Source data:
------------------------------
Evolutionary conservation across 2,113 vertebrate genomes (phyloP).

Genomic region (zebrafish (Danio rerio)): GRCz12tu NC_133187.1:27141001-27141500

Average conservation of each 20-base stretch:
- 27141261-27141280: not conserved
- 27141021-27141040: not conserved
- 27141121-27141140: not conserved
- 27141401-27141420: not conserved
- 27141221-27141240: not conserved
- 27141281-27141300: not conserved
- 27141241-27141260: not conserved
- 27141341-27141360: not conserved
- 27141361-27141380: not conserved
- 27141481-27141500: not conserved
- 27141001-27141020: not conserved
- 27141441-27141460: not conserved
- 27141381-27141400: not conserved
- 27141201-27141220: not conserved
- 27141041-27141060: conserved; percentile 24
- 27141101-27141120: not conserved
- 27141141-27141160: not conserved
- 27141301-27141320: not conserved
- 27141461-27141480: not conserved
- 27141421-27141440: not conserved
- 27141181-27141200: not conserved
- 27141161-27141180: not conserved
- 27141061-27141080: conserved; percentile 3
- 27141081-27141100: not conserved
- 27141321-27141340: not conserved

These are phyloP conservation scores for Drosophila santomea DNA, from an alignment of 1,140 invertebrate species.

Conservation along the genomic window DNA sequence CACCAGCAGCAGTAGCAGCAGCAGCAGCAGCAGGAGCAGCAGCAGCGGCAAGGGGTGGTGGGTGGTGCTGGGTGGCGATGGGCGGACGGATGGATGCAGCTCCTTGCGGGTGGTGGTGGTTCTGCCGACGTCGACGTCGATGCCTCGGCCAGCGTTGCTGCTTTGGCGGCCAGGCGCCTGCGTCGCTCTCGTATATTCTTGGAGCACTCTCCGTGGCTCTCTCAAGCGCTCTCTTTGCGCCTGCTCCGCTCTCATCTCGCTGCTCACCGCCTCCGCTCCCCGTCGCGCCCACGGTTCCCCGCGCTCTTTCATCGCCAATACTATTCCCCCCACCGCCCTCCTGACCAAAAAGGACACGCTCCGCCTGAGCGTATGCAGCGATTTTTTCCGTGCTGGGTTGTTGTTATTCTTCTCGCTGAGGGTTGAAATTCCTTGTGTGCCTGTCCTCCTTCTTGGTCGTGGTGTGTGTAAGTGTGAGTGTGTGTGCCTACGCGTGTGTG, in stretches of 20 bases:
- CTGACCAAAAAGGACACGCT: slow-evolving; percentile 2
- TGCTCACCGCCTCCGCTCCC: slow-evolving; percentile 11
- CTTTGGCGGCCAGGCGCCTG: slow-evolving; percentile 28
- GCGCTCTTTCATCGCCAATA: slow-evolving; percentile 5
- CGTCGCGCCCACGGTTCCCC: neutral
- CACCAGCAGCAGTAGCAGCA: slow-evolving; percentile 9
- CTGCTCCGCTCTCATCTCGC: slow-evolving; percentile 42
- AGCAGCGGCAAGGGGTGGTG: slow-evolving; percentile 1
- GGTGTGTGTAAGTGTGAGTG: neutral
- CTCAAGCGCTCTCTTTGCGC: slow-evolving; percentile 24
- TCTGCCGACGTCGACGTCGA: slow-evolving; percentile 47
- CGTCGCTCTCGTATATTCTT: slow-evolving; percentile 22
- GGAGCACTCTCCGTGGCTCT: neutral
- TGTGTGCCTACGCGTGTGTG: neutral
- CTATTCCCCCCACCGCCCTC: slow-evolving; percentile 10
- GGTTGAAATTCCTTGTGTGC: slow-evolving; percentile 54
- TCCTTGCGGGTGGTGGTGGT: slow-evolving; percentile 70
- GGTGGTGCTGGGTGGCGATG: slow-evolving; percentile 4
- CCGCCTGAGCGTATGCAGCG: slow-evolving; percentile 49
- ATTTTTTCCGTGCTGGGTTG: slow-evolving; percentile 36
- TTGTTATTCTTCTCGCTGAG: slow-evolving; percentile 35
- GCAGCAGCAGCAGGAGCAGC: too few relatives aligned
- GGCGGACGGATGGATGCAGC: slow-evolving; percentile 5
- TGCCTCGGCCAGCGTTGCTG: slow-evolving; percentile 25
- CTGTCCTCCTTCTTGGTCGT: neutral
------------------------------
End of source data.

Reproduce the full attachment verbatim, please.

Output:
Evolutionary conservation across 2,113 vertebrate genomes (phyloP).

Genomic region (zebrafish (Danio rerio)): GRCz12tu NC_133187.1:27141001-27141500

Average conservation of each 20-base stretch:
- 27141261-27141280: not conserved
- 27141021-27141040: not conserved
- 27141121-27141140: not conserved
- 27141401-27141420: not conserved
- 27141221-27141240: not conserved
- 27141281-27141300: not conserved
- 27141241-27141260: not conserved
- 27141341-27141360: not conserved
- 27141361-27141380: not conserved
- 27141481-27141500: not conserved
- 27141001-27141020: not conserved
- 27141441-27141460: not conserved
- 27141381-27141400: not conserved
- 27141201-27141220: not conserved
- 27141041-27141060: conserved; percentile 24
- 27141101-27141120: not conserved
- 27141141-27141160: not conserved
- 27141301-27141320: not conserved
- 27141461-27141480: not conserved
- 27141421-27141440: not conserved
- 27141181-27141200: not conserved
- 27141161-27141180: not conserved
- 27141061-27141080: conserved; percentile 3
- 27141081-27141100: not conserved
- 27141321-27141340: not conserved

These are phyloP conservation scores for Drosophila santomea DNA, from an alignment of 1,140 invertebrate species.

Conservation along the genomic window DNA sequence CACCAGCAGCAGTAGCAGCAGCAGCAGCAGCAGGAGCAGCAGCAGCGGCAAGGGGTGGTGGGTGGTGCTGGGTGGCGATGGGCGGACGGATGGATGCAGCTCCTTGCGGGTGGTGGTGGTTCTGCCGACGTCGACGTCGATGCCTCGGCCAGCGTTGCTGCTTTGGCGGCCAGGCGCCTGCGTCGCTCTCGTATATTCTTGGAGCACTCTCCGTGGCTCTCTCAAGCGCTCTCTTTGCGCCTGCTCCGCTCTCATCTCGCTGCTCACCGCCTCCGCTCCCCGTCGCGCCCACGGTTCCCCGCGCTCTTTCATCGCCAATACTATTCCCCCCACCGCCCTCCTGACCAAAAAGGACACGCTCCGCCTGAGCGTATGCAGCGATTTTTTCCGTGCTGGGTTGTTGTTATTCTTCTCGCTGAGGGTTGAAATTCCTTGTGTGCCTGTCCTCCTTCTTGGTCGTGGTGTGTGTAAGTGTGAGTGTGTGTGCCTACGCGTGTGTG, in stretches of 20 bases:
- CTGACCAAAAAGGACACGCT: slow-evolving; percentile 2
- TGCTCACCGCCTCCGCTCCC: slow-evolving; percentile 11
- CTTTGGCGGCCAGGCGCCTG: slow-evolving; percentile 28
- GCGCTCTTTCATCGCCAATA: slow-evolving; percentile 5
- CGTCGCGCCCACGGTTCCCC: neutral
- CACCAGCAGCAGTAGCAGCA: slow-evolving; percentile 9
- CTGCTCCGCTCTCATCTCGC: slow-evolving; percentile 42
- AGCAGCGGCAAGGGGTGGTG: slow-evolving; percentile 1
- GGTGTGTGTAAGTGTGAGTG: neutral
- CTCAAGCGCTCTCTTTGCGC: slow-evolving; percentile 24
- TCTGCCGACGTCGACGTCGA: slow-evolving; percentile 47
- CGTCGCTCTCGTATATTCTT: slow-evolving; percentile 22
- GGAGCACTCTCCGTGGCTCT: neutral
- TGTGTGCCTACGCGTGTGTG: neutral
- CTATTCCCCCCACCGCCCTC: slow-evolving; percentile 10
- GGTTGAAATTCCTTGTGTGC: slow-evolving; percentile 54
- TCCTTGCGGGTGGTGGTGGT: slow-evolving; percentile 70
- GGTGGTGCTGGGTGGCGATG: slow-evolving; percentile 4
- CCGCCTGAGCGTATGCAGCG: slow-evolving; percentile 49
- ATTTTTTCCGTGCTGGGTTG: slow-evolving; percentile 36
- TTGTTATTCTTCTCGCTGAG: slow-evolving; percentile 35
- GCAGCAGCAGCAGGAGCAGC: too few relatives aligned
- GGCGGACGGATGGATGCAGC: slow-evolving; percentile 5
- TGCCTCGGCCAGCGTTGCTG: slow-evolving; percentile 25
- CTGTCCTCCTTCTTGGTCGT: neutral